Category Archives: Apple

Finally, a smart discussion of pro apps on iPad

I recently discovered Cup of Tech podcast and gave a listen to episode 129 and I’m really glad I did. I found perhaps the best, most mature and informative discussion of “pro apps”for the iPad Pro. I think the quality of discussion is largely due to the fact that the podcast hosts are all developers and it’s reflected in the information provided by the discussion. They begin by discussing the apps that currently exist which might be defined as pro such as Affinity Photo, Affinity Designer and Procreate. They then move on to the usual mention of Apple’s pro apps specifically Final Cut Pro, Logic and Xcode. But then they go into an actual discussion of what needs to be happening behind the scenes and what might explain the lack of these apps that’s far. Specifically they go into a fascinating discussion of SwiftUI, Catalyst, and development process of those frameworks as it might relate to the complicated process of writing the pro apps. They don’t dig so far that a non-developer would get lost (I’m not a developer) but rather discuss the frameworks in terms of what they can currently do, current limits (in the publicly available versions) and what they can probably do behind the scenes (given new versions likely being used at Apple), and just a generally excellent discussion of the various considerations in developing complicated apps and in developing frameworks to produce those apps.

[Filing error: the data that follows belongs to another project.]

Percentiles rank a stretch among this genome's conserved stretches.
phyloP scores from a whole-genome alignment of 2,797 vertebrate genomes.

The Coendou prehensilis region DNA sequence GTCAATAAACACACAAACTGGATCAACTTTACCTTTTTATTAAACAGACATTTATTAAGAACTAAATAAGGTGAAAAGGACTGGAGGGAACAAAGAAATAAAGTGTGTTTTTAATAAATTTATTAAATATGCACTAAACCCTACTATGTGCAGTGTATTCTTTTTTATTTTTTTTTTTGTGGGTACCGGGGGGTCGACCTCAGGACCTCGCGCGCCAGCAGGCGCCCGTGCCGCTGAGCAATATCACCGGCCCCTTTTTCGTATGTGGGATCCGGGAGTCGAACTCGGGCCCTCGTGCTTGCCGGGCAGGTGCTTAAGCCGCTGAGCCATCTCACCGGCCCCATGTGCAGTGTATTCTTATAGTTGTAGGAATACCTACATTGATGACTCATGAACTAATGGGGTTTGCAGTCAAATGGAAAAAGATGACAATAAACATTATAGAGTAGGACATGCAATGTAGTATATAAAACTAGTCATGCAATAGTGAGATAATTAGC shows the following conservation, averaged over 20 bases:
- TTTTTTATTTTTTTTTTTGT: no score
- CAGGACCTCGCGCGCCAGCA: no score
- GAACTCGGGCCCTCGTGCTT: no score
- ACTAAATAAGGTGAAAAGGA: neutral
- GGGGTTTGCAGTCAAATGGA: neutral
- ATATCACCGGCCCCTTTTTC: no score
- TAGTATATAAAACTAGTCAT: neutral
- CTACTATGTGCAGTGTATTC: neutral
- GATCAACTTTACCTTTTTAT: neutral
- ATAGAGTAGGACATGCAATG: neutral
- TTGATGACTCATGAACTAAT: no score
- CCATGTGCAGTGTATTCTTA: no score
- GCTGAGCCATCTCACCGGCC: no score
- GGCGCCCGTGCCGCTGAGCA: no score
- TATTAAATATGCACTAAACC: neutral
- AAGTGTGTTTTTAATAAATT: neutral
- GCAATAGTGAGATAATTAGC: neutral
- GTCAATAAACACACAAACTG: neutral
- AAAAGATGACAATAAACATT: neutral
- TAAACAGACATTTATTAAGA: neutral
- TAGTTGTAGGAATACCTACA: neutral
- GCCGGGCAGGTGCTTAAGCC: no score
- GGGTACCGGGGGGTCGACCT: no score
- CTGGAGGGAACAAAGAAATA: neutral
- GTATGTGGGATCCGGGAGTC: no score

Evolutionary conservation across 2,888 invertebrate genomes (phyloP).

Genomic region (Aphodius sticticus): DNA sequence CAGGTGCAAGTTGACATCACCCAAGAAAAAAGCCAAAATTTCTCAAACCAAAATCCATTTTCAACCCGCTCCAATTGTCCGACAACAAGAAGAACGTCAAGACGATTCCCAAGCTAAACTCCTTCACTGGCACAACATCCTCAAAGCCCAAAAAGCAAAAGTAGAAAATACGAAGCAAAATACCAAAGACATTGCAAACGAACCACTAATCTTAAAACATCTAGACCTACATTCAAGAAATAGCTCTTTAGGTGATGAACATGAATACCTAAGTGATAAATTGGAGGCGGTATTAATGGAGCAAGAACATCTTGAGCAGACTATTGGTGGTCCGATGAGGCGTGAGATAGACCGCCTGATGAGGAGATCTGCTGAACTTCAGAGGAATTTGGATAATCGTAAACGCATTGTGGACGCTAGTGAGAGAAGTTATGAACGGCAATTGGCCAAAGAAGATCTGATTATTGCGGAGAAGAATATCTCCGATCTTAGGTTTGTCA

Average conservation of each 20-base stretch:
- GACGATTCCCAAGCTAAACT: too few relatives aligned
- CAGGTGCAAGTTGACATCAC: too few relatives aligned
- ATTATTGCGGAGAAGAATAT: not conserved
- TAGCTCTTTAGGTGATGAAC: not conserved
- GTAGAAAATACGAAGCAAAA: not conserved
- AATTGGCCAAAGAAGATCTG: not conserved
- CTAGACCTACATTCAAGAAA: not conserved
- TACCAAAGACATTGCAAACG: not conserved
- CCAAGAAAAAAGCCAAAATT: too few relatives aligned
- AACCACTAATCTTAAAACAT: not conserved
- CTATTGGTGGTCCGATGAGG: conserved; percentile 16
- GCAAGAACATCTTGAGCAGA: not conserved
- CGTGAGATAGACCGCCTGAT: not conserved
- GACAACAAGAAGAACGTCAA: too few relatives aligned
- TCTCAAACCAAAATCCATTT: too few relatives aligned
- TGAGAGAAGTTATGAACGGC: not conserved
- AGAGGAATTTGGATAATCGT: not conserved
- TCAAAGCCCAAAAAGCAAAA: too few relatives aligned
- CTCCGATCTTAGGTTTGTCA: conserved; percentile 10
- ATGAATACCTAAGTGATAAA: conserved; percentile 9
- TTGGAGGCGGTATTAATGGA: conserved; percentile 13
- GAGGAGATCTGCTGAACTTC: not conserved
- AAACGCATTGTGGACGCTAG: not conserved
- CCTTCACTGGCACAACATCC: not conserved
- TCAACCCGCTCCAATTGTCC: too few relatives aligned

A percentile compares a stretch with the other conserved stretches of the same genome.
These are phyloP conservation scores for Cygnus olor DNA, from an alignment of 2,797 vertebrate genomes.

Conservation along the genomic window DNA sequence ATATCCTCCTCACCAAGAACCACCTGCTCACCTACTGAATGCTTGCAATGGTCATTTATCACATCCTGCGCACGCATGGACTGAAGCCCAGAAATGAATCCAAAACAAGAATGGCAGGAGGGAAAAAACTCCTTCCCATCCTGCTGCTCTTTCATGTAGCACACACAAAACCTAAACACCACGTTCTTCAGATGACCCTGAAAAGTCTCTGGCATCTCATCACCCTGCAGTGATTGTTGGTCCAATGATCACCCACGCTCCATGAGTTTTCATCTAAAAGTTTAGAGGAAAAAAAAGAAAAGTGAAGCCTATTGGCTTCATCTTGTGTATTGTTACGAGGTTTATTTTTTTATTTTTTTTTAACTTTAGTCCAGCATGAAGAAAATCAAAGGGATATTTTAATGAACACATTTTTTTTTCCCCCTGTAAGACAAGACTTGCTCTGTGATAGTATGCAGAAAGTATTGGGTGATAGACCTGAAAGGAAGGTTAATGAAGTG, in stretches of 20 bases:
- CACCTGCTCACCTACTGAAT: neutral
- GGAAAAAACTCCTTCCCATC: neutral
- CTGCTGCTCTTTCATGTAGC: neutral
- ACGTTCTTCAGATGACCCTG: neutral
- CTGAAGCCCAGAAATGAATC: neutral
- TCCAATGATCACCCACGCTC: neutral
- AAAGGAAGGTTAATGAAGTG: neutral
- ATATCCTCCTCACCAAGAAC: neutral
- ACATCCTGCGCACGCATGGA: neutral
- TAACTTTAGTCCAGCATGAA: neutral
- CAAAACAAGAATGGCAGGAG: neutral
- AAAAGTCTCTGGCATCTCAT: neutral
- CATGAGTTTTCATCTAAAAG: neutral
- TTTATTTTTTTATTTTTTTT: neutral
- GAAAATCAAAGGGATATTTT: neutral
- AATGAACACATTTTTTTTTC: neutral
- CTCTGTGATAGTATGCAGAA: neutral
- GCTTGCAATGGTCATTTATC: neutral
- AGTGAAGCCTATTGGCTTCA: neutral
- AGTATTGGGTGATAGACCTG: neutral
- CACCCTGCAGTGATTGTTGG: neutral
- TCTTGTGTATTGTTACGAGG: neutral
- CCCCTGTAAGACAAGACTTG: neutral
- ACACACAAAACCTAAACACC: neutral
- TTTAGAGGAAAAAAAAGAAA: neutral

In other words it’s not just a brief and pointless repetition of the usual complaining but rather an actual exploration of what happens when a company has to build something complicated from the ground up.

The discussion begins at about 1:10:00.

A few notes on Apple’s Spring 2021 hardware releases

So, this week Apple’s latest, the new color iMacs and the new iPad Pros are shipping to customers and of course the reviews have come out. Also, the updated AppleTVs and AirTags. The only thing I’ll say on the last two is, great, good to see! The AppleTV needed an update and the AirTags look very cool and useful.

The 2021 iMac

I’ll start with the iMac. I’m loving Jason Snell’s post about the new M1 iMac and the original iMac G3:

It’s hard not to look at the new 24-inch iMac, which I’ve been using for the past week, and not feel at least a little pang of nostalgia for the original iMac. Introduced in 1998, not only did the iMac G3 save Apple, it injected a blast of color into the beige world of personal computers.

In his nostalgia filled post he offers some delightful comparisons between the iMacs of the past and today’s new colorful iMacs.